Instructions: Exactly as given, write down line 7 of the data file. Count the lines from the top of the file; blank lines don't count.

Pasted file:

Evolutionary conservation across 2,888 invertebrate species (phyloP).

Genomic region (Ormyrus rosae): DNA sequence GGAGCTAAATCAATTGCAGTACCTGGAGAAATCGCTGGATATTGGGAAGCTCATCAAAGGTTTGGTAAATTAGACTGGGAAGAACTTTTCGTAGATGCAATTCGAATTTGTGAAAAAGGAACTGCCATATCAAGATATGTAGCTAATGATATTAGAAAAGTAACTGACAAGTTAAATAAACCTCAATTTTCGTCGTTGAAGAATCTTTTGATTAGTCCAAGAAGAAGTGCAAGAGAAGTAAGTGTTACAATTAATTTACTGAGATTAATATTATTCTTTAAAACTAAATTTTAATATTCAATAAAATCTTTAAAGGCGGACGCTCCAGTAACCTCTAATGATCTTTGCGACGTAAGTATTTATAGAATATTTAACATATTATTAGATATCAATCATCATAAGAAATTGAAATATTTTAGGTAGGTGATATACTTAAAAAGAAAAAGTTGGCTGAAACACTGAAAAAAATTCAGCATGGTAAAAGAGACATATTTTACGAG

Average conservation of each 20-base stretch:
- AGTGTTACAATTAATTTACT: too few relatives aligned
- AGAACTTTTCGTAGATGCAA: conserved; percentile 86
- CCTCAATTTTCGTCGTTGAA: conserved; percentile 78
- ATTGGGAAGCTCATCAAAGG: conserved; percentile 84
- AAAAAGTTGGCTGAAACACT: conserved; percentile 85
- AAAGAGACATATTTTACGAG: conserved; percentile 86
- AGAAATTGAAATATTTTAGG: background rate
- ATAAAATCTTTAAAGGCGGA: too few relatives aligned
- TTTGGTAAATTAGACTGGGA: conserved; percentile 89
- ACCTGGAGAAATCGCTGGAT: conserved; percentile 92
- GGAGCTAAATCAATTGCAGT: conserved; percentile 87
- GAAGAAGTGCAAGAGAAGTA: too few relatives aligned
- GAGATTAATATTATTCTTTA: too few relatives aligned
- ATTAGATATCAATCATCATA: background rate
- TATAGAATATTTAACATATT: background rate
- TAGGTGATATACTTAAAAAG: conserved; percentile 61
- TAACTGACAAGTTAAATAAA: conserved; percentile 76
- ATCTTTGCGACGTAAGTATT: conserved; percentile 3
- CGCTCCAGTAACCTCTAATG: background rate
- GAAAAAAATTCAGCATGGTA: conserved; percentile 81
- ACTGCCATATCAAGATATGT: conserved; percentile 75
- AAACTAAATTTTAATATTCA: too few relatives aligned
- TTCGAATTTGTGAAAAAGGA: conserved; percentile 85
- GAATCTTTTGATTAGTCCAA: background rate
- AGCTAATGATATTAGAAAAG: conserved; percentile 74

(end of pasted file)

- ATTGGGAAGCTCATCAAAGG: conserved; percentile 84